Through a Lens Darkly: The Unravelling on Film of Amy Winehouse and Brian Wilson

By Mossman, Kate | New Statesman (1996), July 3, 2015 | Go to article overview

Through a Lens Darkly: The Unravelling on Film of Amy Winehouse and Brian Wilson


Mossman, Kate, New Statesman (1996)


Amy (15)

dir: AsifKapadia

Love & Mercy (12A)

dir: Bill Pohlad

I lived near Amy Winehouse and, the night after she died in July 2011, I went over to the house to have a look. The upper windows were covered in metal shutters and a lone policeman stood out front; a trickle of young Camden Italians wearing spiky backpacks were arriving to start a vigil. Otherwise, there was "nothing to see here". A father carrying a small boy started to turn away and the boy objected: "No, Dad, I want to watch." It was a strange thing to say but watching was what you did with Amy Winehouse.

Three years earlier, I had stood in the crowd at Glastonbury Festival and looked on as she slurred and teetered, an indecipherable parody of what she had been. The audience was gripped but hard faced. At these catastrophic performances, people disguised their discomfort with irritation or made sardonic jokes. They came so that they would have something to tell their grandchildren.

After she died, I waited for the intelligent books, the box sets, the career retrospectives, the tribute album, the tribute concert --but there was very little. The Winehouse story suddenly felt cheap and nasty. Already a legend while she was alive, in death she was suddenly out of date, frozen in an unappealing period of recent history recalled in a montage of sailor tats, trilbies, Baby-shambles and Blake.

Winehouse was responsible for the soul revival that is still the dominant attitude in modern UK pop. She pioneered an expectation in performance that now fuels the TV talent shows--that your music is your life, turned inside out and on display--and she refocused the ear on singing. She was the figurehead of a new wave of female megastars. She was all these things without knowing, or trying, or caring, and like all trailblazers she was nothing like those who came in her wake. She is still artistically the most influential British pop star of the 21st century. An intelligent look at her was well overdue.

Asif Kapadia's Amy starts off hopefully enough, with a hair-raising video in which a teenage Winehouse performs "Happy Birthday" on the stairs, overpowering her friends and inhaling the camera. There are early interviews in which she namechecks influences no teenager should know: Sarah Vaughan, Dinah Washington, Thelonious Monk. And there are the rambunctious and surreal ramblings of a self-conscious but totally free spirit. Lounging next to an older, cooler boyfriend, she asks, "Do you think you could eat 50 eggs?"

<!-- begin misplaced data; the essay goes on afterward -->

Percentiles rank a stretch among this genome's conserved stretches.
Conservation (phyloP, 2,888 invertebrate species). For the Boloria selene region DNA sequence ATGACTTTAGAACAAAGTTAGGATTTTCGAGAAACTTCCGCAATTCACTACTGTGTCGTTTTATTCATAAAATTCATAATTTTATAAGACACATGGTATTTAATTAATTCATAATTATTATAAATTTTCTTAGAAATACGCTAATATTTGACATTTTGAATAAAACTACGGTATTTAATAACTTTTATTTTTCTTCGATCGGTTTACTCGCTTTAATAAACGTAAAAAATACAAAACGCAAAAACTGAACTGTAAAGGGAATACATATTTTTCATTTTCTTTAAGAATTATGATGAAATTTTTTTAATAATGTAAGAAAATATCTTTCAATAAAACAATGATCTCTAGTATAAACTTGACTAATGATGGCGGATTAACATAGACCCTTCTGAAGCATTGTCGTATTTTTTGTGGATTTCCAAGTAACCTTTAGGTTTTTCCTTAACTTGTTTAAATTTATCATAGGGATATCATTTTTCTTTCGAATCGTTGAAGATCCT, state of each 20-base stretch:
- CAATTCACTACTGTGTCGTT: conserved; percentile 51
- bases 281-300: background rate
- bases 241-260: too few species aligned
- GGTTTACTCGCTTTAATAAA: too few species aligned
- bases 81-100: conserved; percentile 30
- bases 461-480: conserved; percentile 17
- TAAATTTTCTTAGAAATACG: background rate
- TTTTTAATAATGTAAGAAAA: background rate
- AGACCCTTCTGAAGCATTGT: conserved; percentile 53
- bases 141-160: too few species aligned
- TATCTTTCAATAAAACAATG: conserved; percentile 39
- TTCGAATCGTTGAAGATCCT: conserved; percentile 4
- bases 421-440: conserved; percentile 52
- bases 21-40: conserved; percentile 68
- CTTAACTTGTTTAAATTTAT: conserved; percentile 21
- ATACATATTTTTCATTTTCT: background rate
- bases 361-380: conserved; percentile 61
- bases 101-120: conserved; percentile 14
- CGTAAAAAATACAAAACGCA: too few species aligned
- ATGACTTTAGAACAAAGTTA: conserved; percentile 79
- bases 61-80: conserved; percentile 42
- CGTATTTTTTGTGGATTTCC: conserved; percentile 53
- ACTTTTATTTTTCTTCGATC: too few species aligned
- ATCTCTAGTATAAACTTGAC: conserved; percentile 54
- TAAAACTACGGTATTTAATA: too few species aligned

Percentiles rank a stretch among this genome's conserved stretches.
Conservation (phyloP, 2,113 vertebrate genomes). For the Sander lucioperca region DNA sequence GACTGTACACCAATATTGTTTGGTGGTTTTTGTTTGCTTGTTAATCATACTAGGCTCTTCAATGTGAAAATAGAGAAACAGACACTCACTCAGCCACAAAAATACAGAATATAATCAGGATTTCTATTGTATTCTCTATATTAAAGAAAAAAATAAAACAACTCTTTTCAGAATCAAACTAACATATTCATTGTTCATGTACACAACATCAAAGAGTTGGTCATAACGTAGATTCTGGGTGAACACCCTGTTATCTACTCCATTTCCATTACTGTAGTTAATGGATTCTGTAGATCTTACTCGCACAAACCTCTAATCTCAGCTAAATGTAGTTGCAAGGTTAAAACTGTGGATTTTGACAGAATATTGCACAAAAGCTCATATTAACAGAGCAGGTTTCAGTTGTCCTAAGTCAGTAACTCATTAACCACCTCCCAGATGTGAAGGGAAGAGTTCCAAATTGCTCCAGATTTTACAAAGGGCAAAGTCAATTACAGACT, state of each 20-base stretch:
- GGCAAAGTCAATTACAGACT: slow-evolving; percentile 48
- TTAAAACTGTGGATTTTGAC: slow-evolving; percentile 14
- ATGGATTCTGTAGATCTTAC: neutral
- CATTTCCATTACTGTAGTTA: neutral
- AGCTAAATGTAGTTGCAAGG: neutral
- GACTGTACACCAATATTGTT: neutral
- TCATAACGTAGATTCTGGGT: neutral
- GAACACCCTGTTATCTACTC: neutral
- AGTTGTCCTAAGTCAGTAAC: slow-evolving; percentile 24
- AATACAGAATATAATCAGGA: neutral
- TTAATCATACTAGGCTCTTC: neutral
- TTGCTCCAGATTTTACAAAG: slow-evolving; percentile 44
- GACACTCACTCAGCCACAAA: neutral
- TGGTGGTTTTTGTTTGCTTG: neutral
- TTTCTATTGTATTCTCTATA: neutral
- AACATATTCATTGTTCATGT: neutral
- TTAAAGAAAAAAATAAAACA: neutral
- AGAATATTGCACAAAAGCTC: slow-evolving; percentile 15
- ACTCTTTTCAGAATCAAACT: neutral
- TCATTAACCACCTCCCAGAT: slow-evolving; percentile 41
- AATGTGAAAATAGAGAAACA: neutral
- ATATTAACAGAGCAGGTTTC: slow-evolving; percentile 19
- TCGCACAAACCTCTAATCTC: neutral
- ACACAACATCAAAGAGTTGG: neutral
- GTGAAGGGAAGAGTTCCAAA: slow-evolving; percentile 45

Amy handles lyrics well, too, etched in her handwriting across the screen:

   I couldn't resist him
   His eyes were like yours
   His hair was exactly the shade of brown
   He's just not as tall, but I couldn't tell
   It was dark and I was lying down
          ("I Heard Love Is Blind")

It's important to remember that years before her collaboration with Mark Ronson, Winehouse was pulling these sparkling musical epigrams out of the air, so physically wrapped up in each performance that she always looked as though she was writing the song on the spot. "She had one of the purest relationships to music I had ever seen," says her piano player. Tony Bennett explains why she hated big gigs: "Jazz artists don't want to be playing the same song every night for 50,000 people." "If you're that good at 18, what are you going to be like at 25?" says someone else, ominously.

In a bizarre innovation, Amy uses only vocal interviews with its contributors, set over amateur video footage and increasingly lingering, slow-motion shots of its star in various states of health. The effect is nothing if not dramatic. Reduced to a tremulous, disembodied voice, her mother sounds astonishingly hopeless: "When she was 15, she told me, 'Mum, I've got this great diet. I eat what I want and then I bring it up again.' I really thought it was a phase." The unseen Blake Fielder-Civil, Winehouse's bruiser Svengali ex-husband, is a throaty, metallic, Gollum-like whisper: "I was cutting my wrists at nine . …

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